Spain is a favourite destination for foodies, and not just for the theatre of El Bulli. Throughout the country there are restaurants worth seeking out, among them a compelling mix of traditional and modern cuisine. From tapas bars to Michelin stars and, as we saw last weekend in Barcelona's fabulous markets, some of the best ingredients you could hope for.
Barcelona is a fantastic city, replete with amazing architecture (which we mainly ignored) and cool bars and restaurants (which we didn't). The highlight was dinner on Saturday night at Comerç 24. As his first placement since leaving catering college fellow blogger Aidan Brooks (aka Trig) has been working in the kitchen there for six months or so now, during which time it has won a Michelin star. I'm sure he won't want to take all the credit.
I understand that as little as twelve months ago Comerç24 was squarely a tapas bar, albeit an upmarket one. It has kept the general style of small dishes, which lend themselves particularly well to a couple of decent priced tasting menus, but there are influences from all over the place now and real ambition and creativity in the cooking. One dish in particular will stay with me a long time.
Annoyingly, my new phone/camera jobbie ran out of juice early on so three photos are all I have in terms of evidence and memory joggers...
Openers were some grissini (which were fine), olives stuffed with anchovies (big and slightly scary for someone who's not a big olive fan), pig skin crackers (an improvement on the prawn crackers you might get in your local Chinese but not worth crossing continents for) and gold-dusted macadamia nuts. More interesting things were happening on the veggie side of the divide: some cute filo tartlets that seemed to contain just heaps of parmesan but actually had something liquid inside too (apparently yuzu was involved). I was too slow to taste one so I imagine they were very good. Likewise a pair of dainty toasted asparagus sandwiches.
The dishes proper tended to arrive in pairs, which makes me think I must have forgotten some, but here goes...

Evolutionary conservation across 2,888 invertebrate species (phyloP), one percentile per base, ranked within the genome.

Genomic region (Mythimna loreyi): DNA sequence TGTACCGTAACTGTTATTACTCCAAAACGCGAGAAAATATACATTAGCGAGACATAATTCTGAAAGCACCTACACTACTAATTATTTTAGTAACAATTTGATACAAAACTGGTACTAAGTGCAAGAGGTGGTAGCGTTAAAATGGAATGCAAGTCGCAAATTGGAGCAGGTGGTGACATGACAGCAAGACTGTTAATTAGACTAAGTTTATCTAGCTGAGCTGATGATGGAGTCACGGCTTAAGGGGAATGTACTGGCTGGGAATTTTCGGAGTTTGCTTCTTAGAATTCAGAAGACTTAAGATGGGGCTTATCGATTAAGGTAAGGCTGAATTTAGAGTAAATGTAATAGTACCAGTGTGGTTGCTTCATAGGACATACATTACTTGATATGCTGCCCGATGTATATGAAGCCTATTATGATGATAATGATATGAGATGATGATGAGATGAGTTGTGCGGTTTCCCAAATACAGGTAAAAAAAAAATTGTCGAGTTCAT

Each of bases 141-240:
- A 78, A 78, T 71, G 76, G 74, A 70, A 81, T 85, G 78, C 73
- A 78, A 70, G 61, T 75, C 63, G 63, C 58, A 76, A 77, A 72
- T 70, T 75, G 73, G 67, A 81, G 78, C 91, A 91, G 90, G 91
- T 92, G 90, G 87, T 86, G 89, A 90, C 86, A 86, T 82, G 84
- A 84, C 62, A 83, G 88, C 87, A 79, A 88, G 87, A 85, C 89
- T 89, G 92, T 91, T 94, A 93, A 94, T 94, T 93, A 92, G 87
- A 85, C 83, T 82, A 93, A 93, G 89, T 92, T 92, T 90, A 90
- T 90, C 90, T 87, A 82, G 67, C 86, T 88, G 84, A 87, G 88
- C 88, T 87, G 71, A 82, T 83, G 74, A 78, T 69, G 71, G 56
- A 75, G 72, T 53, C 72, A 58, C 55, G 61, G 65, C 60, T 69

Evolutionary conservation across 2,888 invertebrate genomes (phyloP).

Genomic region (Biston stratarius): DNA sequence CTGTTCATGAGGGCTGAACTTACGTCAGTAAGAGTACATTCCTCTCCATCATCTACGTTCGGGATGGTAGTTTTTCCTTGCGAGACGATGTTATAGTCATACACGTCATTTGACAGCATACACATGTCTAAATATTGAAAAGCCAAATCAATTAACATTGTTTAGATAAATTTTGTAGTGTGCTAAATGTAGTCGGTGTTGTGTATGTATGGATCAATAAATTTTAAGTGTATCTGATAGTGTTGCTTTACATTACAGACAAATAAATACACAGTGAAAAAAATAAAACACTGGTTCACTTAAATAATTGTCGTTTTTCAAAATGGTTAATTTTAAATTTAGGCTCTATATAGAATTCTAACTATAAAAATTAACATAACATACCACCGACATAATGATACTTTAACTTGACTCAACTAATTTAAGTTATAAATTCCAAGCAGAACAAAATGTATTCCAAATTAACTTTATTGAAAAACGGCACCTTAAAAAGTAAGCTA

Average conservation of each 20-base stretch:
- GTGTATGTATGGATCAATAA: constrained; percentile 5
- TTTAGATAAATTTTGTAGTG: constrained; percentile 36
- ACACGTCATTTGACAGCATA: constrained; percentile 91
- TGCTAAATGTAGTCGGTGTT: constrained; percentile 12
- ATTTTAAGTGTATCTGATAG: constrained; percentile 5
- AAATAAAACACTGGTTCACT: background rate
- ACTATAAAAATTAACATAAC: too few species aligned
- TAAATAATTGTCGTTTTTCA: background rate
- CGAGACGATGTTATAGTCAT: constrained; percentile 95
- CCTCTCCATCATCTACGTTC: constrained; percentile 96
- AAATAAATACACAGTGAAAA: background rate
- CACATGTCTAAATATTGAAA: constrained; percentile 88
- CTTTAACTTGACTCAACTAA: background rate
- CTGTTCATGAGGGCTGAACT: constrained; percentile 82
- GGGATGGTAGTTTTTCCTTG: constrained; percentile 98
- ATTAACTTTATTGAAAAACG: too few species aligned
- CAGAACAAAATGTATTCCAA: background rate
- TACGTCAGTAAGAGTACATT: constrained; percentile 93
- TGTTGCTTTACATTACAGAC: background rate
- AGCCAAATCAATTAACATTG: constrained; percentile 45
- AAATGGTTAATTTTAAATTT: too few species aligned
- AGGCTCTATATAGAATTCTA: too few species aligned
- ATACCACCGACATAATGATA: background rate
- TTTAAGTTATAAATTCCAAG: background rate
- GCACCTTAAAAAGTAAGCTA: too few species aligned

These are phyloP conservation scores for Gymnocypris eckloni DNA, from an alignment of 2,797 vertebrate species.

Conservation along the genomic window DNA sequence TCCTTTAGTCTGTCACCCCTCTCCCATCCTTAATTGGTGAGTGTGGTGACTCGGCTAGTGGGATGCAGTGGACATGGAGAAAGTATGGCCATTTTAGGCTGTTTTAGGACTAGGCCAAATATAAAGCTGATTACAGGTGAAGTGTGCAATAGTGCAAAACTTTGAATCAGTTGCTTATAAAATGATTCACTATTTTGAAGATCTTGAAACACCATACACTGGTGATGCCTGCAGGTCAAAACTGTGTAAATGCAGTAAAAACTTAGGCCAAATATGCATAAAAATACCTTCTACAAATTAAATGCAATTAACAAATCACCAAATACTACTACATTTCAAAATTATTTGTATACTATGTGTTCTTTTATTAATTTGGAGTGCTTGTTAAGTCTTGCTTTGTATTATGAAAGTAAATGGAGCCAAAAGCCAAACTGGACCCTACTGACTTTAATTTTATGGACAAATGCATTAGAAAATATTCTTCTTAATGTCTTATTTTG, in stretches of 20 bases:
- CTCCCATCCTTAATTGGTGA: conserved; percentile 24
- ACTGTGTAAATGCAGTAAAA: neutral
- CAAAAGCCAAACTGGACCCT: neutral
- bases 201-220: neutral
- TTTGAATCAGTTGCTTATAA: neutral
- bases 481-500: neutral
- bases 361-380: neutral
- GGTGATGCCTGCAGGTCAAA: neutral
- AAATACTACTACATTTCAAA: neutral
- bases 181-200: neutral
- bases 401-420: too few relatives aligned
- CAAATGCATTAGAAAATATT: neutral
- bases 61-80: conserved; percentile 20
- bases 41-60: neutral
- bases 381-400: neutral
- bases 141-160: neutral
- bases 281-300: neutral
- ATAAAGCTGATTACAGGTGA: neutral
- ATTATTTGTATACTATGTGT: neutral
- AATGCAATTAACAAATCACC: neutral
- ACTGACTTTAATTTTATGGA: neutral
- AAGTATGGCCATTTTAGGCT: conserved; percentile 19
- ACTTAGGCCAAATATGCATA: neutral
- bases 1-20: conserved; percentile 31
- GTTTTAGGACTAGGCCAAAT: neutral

Mackerel and citrus fruit salad arrived with alongside a tuna tartare in a moat of egg yolk and soy. Both lots of fish were super fresh. A lovely start to the meal. For Antonia (who was having a full vegetarian tasting menu alongside my version - top marks there) the avocado maki roll that finally killed off my camera's battery, and probably something else at the same time. The roll was very accomplished, involving delicate slicing and quick work to get it to the table before it lost its colour (it was one of Trig's).
There followed some or all of the following in approximately this order. (Two bottles of localish Nunci, from a big separate list of reds that came handily accompanied by a nice French chap who seemed to know what he was talking about, have further conspired to blur records of the evening.)
Favas al a Catalana: broad beans and catalan blood sausage in a soup made from the bean pods. The sausage came as small grains of intense porkiness and worked well with the beans and the soup. The signature Kinder egg was presented only to Antonia, but at least this time I did get a taste of it. A lovely suspension of perfectly cooked egg in a creamy potato (I think) foam, probably with some truffles thrown in for good measure.
Cod tripe with artichoke two ways: a tiny dollop of artichoke ice cream with a blob of fishy mousse shared equal billing with a tiny cod and artichoke stew. Good stuff. The winter garden salad I can't comment on, other than visually it was stunning: lots of ingredients and pretty flowers. Antonia loved it. Maybe I should buy her flowers more often!
Then came my highlight: a single cuttlefish raviolo, the fish forming the pasta rather than the filling, which was an intense morel thing. It came with a very thin toast, a few smears of ink and instructions to eat the whole lot in one go. Good advice. Quite one of the best things I have ever eaten. It all but brought tears to my eyes. Antonia was almost as impressed by a glassful of piping hot cauliflower mousse topped with truffle oil. I later had something similar with dense oxtail buried within it. Very good.
There was a cold soup poured over some more delicate veg and flowers (interesting but a bit similar to the earlier salad), some more cuttlefish, this time draped over a line of black rice, and a simple but successful salad of asparagus and mandarin.
Sweets started with a delicate shot glass of mint soup with passion fruit foam. Then a quartet of bitesized goodies, three of which were a chocolate mousse with salt and olive oil (a traditional local combo), a tiny financier and an Oreo cookie stuffed with vanilla ice cream. There was also a fun bowl of yoghurt with "muesli" and frozen raspberry pieces and more passion fruit. The cheese plate we requested while we waited for Trig to help clean down the kitchen (a spectacle in itself from the vantage point of our seats at the bar) contained an unexpected but very welcome stinky stilton.
All this, a quick chat with the chef and a few more glasses with Trig added up to a very fine evening indeed. Planes were nearly missed the next day...
Restaurant Comerç 24, C/ Comerç 24, 08003 Barcelona, Spain +34 93 319 21 02